DJEDDAH: The King Abdulaziz Center for World Culture has published a comprehensive two-year study mapping the cultural and creative scene in Saudi Arabia and the surrounding region.

Ithra, a leading cultural think tank in the region, commissioned three reports with the Economist Intelligence Unit and local partners to better understand the evolution of the arts and creative industry in the Kingdom and the Middle East and in North Africa. In a statement, the center said the research “has taken the pulse of the public” on their creative and cultural experiences as the sector undergoes a radical transformation in the wake of the COVID-19 pandemic.
The study includes responses from more than 5,000 people in 10 cities: Beirut, Cairo, Dammam, Dubai, Jeddah, Kuwait, Manama, Muscat, Riyadh and Sharjah. It also features interviews with more than 20 regional experts from different fields, including policy makers, academics, artists and curators. The research also examined a wide range of reports to shed light on the most pressing issues in the region’s cultural and creative sector.
Fatmah Al-Rashid, head of strategy and partnerships at Ithra, said the center hopes the research will be “a resource for policymakers as well as the public, challenging perceptions and inspiring dialogue on the state. of an industry “.

HIGHLIGHT

The study includes responses from more than 5,000 people in 10 cities: Beirut, Cairo, Dammam, Dubai, Jeddah, Kuwait, Manama, Muscat, Riyadh and Sharjah. It also features interviews with more than 20 regional experts from different fields, including policy makers, academics, artists and curators. The research also examined a wide range of reports to shed light on the most pressing issues in the region’s cultural and creative sector.

She insisted on the importance of activating cultural participation in the region with an emphasis on ‘making it accessible to all’ in terms of providing the necessary platforms and contributing to the implementation of initiatives that will integrate the culture in public education programs.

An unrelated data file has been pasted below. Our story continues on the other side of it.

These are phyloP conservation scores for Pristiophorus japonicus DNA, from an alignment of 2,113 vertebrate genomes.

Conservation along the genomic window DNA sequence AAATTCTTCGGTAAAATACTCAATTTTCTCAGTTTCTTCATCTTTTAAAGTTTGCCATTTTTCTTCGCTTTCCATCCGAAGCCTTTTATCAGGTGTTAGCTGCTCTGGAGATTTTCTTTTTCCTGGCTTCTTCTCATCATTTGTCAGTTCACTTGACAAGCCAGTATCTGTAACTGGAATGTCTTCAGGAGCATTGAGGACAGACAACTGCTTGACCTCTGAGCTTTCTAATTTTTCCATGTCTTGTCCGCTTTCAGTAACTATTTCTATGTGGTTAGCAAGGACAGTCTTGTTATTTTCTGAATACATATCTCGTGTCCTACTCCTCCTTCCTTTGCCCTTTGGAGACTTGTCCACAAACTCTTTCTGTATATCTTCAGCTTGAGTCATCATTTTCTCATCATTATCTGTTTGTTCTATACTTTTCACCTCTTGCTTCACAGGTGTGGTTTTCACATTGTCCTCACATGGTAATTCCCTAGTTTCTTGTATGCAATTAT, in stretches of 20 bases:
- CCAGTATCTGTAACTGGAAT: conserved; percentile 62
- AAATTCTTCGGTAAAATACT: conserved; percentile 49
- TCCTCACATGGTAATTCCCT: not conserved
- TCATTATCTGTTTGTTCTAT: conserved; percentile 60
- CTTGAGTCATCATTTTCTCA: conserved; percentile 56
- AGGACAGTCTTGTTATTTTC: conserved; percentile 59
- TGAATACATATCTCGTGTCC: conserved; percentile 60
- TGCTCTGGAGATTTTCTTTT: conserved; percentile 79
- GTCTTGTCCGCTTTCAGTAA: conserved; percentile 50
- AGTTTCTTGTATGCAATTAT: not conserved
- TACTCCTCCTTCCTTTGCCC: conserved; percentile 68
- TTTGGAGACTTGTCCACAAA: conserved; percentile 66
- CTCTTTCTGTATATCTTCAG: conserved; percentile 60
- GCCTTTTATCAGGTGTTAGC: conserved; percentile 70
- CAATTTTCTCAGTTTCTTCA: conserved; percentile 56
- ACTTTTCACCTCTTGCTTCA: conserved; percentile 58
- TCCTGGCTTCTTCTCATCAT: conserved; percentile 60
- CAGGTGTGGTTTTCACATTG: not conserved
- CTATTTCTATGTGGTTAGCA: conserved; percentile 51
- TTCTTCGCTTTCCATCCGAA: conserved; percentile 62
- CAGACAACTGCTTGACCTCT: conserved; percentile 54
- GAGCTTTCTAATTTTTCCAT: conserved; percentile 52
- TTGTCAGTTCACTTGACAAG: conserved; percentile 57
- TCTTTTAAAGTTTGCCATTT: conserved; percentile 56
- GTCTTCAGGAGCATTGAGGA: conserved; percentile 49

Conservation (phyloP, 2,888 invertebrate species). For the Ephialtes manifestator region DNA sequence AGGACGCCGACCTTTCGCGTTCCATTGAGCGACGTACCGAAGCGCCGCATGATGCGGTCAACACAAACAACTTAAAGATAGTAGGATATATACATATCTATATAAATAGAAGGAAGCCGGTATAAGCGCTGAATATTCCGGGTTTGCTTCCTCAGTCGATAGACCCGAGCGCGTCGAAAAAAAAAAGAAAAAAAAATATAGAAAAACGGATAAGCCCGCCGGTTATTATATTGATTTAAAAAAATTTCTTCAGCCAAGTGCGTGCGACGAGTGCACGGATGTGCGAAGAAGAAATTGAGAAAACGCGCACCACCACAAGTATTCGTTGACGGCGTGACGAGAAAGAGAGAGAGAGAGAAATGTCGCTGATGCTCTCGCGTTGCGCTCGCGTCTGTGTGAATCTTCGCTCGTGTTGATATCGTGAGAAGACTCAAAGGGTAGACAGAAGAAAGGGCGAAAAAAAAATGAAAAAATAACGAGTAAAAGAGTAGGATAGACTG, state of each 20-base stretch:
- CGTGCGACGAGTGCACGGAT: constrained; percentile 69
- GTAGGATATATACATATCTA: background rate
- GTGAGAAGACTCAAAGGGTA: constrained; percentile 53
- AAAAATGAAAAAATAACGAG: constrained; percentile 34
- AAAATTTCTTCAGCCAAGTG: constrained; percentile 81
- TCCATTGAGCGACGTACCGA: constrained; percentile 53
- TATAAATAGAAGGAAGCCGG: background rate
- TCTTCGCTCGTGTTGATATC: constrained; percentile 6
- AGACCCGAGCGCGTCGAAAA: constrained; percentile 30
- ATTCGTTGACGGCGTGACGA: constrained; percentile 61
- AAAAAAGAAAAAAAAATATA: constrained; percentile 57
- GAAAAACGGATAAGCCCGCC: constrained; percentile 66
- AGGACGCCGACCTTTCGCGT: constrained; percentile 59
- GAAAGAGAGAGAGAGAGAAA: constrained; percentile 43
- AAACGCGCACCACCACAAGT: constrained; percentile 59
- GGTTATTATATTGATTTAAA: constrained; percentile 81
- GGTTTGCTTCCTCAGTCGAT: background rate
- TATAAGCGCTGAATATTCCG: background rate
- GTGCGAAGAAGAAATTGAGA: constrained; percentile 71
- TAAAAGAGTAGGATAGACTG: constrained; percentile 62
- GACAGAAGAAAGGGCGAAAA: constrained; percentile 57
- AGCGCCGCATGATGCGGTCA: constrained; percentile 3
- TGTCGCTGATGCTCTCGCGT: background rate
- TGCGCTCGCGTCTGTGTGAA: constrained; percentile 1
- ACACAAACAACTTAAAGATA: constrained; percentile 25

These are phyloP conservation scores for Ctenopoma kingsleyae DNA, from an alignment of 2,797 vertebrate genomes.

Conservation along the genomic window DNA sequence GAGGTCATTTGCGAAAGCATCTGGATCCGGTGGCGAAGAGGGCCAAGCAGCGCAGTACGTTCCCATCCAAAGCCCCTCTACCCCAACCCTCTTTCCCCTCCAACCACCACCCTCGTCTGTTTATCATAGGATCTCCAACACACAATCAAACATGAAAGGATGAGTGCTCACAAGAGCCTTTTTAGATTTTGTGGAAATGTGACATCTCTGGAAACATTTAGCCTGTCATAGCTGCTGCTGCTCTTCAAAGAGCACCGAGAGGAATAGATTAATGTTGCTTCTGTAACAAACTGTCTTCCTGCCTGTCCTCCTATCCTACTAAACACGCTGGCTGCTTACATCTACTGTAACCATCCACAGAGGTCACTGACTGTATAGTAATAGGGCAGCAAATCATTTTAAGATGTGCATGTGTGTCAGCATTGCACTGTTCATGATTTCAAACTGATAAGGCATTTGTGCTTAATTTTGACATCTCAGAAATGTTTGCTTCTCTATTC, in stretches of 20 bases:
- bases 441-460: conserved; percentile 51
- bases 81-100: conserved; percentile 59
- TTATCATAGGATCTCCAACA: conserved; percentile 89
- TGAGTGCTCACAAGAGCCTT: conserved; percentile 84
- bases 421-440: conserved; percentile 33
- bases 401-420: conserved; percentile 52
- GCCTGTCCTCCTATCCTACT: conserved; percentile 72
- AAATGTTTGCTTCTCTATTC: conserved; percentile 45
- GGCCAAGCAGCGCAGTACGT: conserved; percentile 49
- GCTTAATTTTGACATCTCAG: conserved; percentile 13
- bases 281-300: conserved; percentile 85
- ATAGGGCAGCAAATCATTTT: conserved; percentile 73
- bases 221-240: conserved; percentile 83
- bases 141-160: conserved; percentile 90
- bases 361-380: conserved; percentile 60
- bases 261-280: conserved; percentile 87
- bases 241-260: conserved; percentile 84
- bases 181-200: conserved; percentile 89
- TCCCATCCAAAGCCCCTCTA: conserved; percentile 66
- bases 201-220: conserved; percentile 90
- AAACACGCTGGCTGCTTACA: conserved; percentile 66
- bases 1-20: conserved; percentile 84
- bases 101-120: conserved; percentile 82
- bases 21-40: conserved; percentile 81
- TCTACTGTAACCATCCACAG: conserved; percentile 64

The research reveals several thematic trends related to cultural demand and consumer preferences in the MENA region, with history and heritage becoming the most popular theme, followed by film and television.
He also points out several challenges hampering cultural engagement, such as limited public spending and support in some countries, economic and political instability in others, the limited presence of culture in the mainstream education system, lack of information and awareness, and a relative scarcity of family. oriented activities and facilities, with a particular need for content specific to children.
Accordingly, the study recommends policy measures to accelerate the cultural participation of policy makers and service providers, who should focus on making cultural participation more inclusive. The study further suggests that supporting the participation of low-income groups, governments and communities will promote lifelong cultural learning in the region. By placing a greater emphasis on education, cultural institutions in the MENA region can learn from strengths distinct from others to help stimulate participation in the sector.


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